Best 3D Printer for Beginners: Our Top Starter Picks in 2024

Looking for an entry point into 3D printing? Check out our guide for a number of top printer options.

Best 3D Printer for Beginners

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3D printing has a reputation as being a highly technical and expensive field, highly difficult to break into – but with plenty of contenders for the title of “Best 3D Printer for Beginners”, it’s clear the market is much more accessible than this public perception. With innovations in 3D printer technology consistently making the process easier, there has never been a better time to invest in a 3D printer.

If you’re looking to get started, we’ve put together some recommendations for top beginner 3D printers, that allow you to start creating without a major investment of time or money. Factoring in a number of different considerations, these printers are all worthwhile starting points – each with their own respective merits.

How We Picked the Best 3D Printer for Beginners

Depending on how involved you want to be in the 3D printing process, there’s a number of different entry-level 3D printers for you to choose from. From safe and kid-friendly 3D printer models through to assisted professional products, there’s a range of different options to suit different skill levels. We prioritized 3D printers that were accessible to start with, but could scale for different skillsets. Additional features such as auto-leveling print beds or high filament compatibility were given special consideration, along with standard considerations such as print speed and built volume.

We settled on five beginner 3D printers, across a range of budgets, that all cater to newcomers to the 3D printing market. With different benefits – and some drawbacks – to each printer, read on to find the right choice for your needs.

Editor’s Pick
ELEGOO Neptune 3 Pro
  • Build Volume: 225mm x 225mm x 280mm
  • Filament: PLA, ABS, PETG
  • Connectivity Technology: USB
  • Filetype: STL
What We Think

Coming with a range of ease-of-use features right out the box, this entry-level 3D printer allows you to learn the ropes hassle-free.

Reasons to Buy
  • Affordable – the Neptune 3 Pro comes in at a low price point, making it an easy investment.
  • Smart technology – automated leveling and dual-gear extruder technology make this 3D printer an accessible and intuitive print solution.
Reasons to Avoid
  • Noisy – the constantly running motor and open-frame design of the Neptune 3 Pro makes it a louder printer than others.

Our top choice today is the ELEGOO Neptune 3 Pro: a perfect median of affordability, quality and reliability. With plenty of top-shelf features at a bottom-shelf price, this is a top 3D print solution for beginners.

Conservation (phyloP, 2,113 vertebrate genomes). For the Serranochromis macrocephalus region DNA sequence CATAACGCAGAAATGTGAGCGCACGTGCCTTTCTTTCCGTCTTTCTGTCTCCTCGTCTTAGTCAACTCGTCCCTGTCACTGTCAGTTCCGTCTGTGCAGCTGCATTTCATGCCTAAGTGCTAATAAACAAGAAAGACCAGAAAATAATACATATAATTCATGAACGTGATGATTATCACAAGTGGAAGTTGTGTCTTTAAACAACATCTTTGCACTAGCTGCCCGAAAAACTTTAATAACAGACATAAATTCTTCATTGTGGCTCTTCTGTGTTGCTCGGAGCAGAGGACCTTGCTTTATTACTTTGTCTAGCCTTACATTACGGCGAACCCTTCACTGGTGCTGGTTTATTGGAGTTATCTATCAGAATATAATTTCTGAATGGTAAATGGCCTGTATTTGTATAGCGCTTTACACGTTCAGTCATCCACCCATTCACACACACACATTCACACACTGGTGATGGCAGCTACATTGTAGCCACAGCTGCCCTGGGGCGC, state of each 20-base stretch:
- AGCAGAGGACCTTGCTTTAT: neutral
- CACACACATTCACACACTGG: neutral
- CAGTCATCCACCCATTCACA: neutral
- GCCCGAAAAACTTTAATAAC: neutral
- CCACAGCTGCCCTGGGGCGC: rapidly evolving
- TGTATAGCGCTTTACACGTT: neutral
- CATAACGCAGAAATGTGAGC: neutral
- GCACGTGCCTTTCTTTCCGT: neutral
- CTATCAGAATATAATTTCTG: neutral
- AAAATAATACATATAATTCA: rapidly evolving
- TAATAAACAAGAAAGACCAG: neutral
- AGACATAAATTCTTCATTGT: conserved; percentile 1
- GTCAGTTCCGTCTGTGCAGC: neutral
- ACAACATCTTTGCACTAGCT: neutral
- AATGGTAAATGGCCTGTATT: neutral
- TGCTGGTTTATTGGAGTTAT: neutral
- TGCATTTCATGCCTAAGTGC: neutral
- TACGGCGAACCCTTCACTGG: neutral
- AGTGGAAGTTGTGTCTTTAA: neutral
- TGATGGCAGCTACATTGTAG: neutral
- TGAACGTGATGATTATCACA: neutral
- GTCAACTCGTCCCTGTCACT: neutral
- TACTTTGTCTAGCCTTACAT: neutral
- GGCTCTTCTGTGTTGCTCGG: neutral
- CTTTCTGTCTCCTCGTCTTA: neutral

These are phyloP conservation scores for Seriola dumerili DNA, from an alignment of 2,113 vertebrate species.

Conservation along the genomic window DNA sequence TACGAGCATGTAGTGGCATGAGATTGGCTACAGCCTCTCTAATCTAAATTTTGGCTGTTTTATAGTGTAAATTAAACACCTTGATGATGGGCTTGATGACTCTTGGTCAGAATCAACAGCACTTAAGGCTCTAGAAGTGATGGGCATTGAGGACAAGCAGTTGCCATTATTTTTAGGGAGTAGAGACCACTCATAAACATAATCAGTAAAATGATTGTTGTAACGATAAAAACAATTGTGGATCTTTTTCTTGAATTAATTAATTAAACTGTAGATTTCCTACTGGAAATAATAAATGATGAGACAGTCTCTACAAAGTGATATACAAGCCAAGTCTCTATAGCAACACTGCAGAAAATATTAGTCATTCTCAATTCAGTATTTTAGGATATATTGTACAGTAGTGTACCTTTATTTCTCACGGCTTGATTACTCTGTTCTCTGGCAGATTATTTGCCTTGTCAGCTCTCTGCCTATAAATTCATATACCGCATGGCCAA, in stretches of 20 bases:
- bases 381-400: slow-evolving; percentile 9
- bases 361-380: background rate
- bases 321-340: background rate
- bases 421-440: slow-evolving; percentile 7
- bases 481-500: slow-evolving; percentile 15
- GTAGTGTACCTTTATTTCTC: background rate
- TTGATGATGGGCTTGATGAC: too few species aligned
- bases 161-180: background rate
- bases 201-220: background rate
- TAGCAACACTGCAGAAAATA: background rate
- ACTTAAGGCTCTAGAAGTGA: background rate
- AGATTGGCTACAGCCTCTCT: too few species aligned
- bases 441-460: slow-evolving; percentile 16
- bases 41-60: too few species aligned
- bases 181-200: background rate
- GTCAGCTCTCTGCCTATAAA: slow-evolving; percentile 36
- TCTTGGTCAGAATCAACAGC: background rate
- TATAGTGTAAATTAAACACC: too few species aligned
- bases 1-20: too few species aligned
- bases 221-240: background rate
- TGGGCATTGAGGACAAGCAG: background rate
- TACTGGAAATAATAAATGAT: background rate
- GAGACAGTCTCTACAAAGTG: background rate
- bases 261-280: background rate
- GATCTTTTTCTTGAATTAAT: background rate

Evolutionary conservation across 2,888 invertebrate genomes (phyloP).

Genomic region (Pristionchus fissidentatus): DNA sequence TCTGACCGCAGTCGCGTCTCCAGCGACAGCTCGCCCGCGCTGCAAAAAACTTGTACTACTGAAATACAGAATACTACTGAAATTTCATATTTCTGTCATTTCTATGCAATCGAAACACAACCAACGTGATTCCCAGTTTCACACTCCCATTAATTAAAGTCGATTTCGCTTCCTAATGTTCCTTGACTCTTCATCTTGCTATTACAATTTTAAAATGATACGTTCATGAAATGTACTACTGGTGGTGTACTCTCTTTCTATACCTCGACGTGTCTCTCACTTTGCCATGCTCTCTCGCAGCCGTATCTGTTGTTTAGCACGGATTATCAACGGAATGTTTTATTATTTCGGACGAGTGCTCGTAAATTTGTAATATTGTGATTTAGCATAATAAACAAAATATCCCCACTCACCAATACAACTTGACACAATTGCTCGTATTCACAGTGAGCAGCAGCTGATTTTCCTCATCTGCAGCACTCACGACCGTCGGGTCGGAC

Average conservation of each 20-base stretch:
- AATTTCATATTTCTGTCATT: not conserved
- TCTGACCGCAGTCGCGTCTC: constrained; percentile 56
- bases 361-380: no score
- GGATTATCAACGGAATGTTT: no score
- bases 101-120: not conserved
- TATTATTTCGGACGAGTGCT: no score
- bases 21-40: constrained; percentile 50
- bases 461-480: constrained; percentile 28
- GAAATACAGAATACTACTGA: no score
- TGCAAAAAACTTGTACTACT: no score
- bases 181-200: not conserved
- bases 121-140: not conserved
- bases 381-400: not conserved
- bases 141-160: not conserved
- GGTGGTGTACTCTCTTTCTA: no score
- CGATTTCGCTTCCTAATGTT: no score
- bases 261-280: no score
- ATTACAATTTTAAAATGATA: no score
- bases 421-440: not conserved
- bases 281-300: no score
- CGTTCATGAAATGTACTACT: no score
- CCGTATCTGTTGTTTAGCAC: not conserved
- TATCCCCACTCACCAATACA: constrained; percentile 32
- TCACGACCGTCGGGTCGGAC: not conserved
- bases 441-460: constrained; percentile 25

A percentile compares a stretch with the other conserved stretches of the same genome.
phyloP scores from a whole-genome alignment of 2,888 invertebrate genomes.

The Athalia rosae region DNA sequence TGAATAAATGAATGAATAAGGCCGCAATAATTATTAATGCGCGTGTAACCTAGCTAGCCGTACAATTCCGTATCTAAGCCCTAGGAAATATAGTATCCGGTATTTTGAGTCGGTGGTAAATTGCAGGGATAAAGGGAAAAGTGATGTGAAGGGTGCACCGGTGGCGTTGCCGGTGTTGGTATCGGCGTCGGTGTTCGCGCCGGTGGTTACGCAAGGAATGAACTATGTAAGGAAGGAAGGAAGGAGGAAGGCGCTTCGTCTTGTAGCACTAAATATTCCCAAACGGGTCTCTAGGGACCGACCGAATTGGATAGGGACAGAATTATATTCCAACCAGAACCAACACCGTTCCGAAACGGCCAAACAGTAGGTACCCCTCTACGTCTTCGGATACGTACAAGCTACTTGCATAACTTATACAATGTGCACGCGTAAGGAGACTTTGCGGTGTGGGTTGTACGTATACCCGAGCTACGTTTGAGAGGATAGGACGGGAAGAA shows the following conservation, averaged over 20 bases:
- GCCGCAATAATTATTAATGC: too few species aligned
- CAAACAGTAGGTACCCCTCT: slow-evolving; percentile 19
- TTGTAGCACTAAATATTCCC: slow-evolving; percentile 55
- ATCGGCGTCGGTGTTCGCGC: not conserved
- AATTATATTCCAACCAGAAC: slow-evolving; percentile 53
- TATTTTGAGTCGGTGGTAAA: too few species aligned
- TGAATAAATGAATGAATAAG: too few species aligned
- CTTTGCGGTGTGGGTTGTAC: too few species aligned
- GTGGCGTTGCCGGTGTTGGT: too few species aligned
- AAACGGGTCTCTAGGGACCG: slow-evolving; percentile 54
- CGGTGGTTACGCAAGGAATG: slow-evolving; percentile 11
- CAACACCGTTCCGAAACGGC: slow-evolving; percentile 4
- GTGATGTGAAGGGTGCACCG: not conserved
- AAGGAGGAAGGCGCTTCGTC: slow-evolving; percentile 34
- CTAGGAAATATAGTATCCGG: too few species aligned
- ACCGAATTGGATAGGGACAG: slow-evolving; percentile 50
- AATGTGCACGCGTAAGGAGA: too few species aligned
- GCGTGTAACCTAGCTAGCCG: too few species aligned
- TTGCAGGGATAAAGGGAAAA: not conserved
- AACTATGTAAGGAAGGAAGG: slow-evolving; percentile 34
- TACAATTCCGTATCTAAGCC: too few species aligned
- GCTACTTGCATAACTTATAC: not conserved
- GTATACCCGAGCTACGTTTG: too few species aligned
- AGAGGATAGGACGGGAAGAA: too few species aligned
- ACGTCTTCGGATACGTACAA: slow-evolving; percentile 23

The Neptune 3 Pro is read almost out-of-the-box – shipping fully assembled beyond a handful of small components. With a build volume of 225mm x 225mm x 280mm, you’ve got ample room to experiment with this 3D printer. There’s also a strain-gauge-based bed probe that keeps your model’s first layers precise and even. Thanks to the dual-gear extruder and automated leveling, the printer’s filament feeding is seamless and stable, resulting in accurate prints that don’t require any smoothing. 

There’s one flaw in the Neptune 3 Pro, however: the motor runs constantly when plugged into power, increasing the noise level to near-unbearable levels at times. If noise is a black mark against your beginner 3D printer, you should consider an alternative, but it’s not enough to stop us from naming the Neptune 3 Pro as our top 3D printer for beginners.

Budget Pick
Creality Ender 3 V2
  • Build Volume: 220mm x 220mm x 250mm
  • Filament: PLA
  • Connectivity Technology: USB, Micro-SD
  • Filetype: STL
What We Think

One of our favorites for entry-level printing, the Ender 3 V2 is a terrific 3D printer that combines many of our top features into a compact and affordable package.

Reasons to Buy
  • Quick assembly – the Ender 3 V2 ships in a handful of easily-assembled components.
  • Great print quality – prints are rendered in great detail thanks to this printer’s precise extruder.
Reasons to Avoid
  • Difficult filament loading – the Ender 3 V2’s filament spool can be cumbersome to load.

Creality are a brand renowned for their low-cost high-quality 3D printer models, with the Ender 3 V2 being one of our favorites from their range. Boasting tremendous print quality at a price point under $300, this 3D printer is a great investment.

Assembly is simple and easy with the Ender 3 V2, and comes with a simple manual to help even the most novice 3D print artists learn their craft.  Prints themselves are precise and quick, with the open-frame design allowing you to see your work in progress while the silent motherboard keeps things quiet. Thanks to it’s power outage compensation, interrupted prints can be resumed without issue – allowing you to print with confidence.